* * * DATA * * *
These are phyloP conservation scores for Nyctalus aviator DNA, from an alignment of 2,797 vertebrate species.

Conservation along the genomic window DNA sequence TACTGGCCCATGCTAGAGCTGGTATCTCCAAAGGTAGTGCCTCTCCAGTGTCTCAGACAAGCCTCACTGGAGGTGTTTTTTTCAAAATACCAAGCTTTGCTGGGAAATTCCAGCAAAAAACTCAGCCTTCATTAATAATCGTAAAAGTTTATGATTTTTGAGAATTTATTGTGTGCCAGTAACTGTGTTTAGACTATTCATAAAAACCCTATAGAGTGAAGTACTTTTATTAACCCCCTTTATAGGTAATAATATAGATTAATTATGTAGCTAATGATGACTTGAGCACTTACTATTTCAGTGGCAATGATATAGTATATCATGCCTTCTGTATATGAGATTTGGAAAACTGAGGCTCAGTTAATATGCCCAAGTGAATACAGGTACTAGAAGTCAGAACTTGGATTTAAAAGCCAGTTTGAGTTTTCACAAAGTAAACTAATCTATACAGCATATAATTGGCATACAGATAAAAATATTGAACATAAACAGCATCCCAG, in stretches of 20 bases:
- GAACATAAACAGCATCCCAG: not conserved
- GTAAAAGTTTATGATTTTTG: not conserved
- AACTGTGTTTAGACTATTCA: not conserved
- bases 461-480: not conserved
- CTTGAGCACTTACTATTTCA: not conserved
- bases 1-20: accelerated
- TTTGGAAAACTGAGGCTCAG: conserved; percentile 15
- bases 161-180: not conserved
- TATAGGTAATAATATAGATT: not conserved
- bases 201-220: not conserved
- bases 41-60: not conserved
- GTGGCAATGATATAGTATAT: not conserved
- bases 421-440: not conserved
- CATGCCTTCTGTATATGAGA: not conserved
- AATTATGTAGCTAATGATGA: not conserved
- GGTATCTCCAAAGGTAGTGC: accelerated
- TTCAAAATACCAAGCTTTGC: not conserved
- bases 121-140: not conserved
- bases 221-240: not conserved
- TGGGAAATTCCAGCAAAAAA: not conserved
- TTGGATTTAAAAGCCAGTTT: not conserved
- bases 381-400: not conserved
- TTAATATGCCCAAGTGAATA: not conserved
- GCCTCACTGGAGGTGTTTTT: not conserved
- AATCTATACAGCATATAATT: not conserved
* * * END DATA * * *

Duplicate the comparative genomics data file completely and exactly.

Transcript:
These are phyloP conservation scores for Nyctalus aviator DNA, from an alignment of 2,797 vertebrate species.

Conservation along the genomic window DNA sequence TACTGGCCCATGCTAGAGCTGGTATCTCCAAAGGTAGTGCCTCTCCAGTGTCTCAGACAAGCCTCACTGGAGGTGTTTTTTTCAAAATACCAAGCTTTGCTGGGAAATTCCAGCAAAAAACTCAGCCTTCATTAATAATCGTAAAAGTTTATGATTTTTGAGAATTTATTGTGTGCCAGTAACTGTGTTTAGACTATTCATAAAAACCCTATAGAGTGAAGTACTTTTATTAACCCCCTTTATAGGTAATAATATAGATTAATTATGTAGCTAATGATGACTTGAGCACTTACTATTTCAGTGGCAATGATATAGTATATCATGCCTTCTGTATATGAGATTTGGAAAACTGAGGCTCAGTTAATATGCCCAAGTGAATACAGGTACTAGAAGTCAGAACTTGGATTTAAAAGCCAGTTTGAGTTTTCACAAAGTAAACTAATCTATACAGCATATAATTGGCATACAGATAAAAATATTGAACATAAACAGCATCCCAG, in stretches of 20 bases:
- GAACATAAACAGCATCCCAG: not conserved
- GTAAAAGTTTATGATTTTTG: not conserved
- AACTGTGTTTAGACTATTCA: not conserved
- bases 461-480: not conserved
- CTTGAGCACTTACTATTTCA: not conserved
- bases 1-20: accelerated
- TTTGGAAAACTGAGGCTCAG: conserved; percentile 15
- bases 161-180: not conserved
- TATAGGTAATAATATAGATT: not conserved
- bases 201-220: not conserved
- bases 41-60: not conserved
- GTGGCAATGATATAGTATAT: not conserved
- bases 421-440: not conserved
- CATGCCTTCTGTATATGAGA: not conserved
- AATTATGTAGCTAATGATGA: not conserved
- GGTATCTCCAAAGGTAGTGC: accelerated
- TTCAAAATACCAAGCTTTGC: not conserved
- bases 121-140: not conserved
- bases 221-240: not conserved
- TGGGAAATTCCAGCAAAAAA: not conserved
- TTGGATTTAAAAGCCAGTTT: not conserved
- bases 381-400: not conserved
- TTAATATGCCCAAGTGAATA: not conserved
- GCCTCACTGGAGGTGTTTTT: not conserved
- AATCTATACAGCATATAATT: not conserved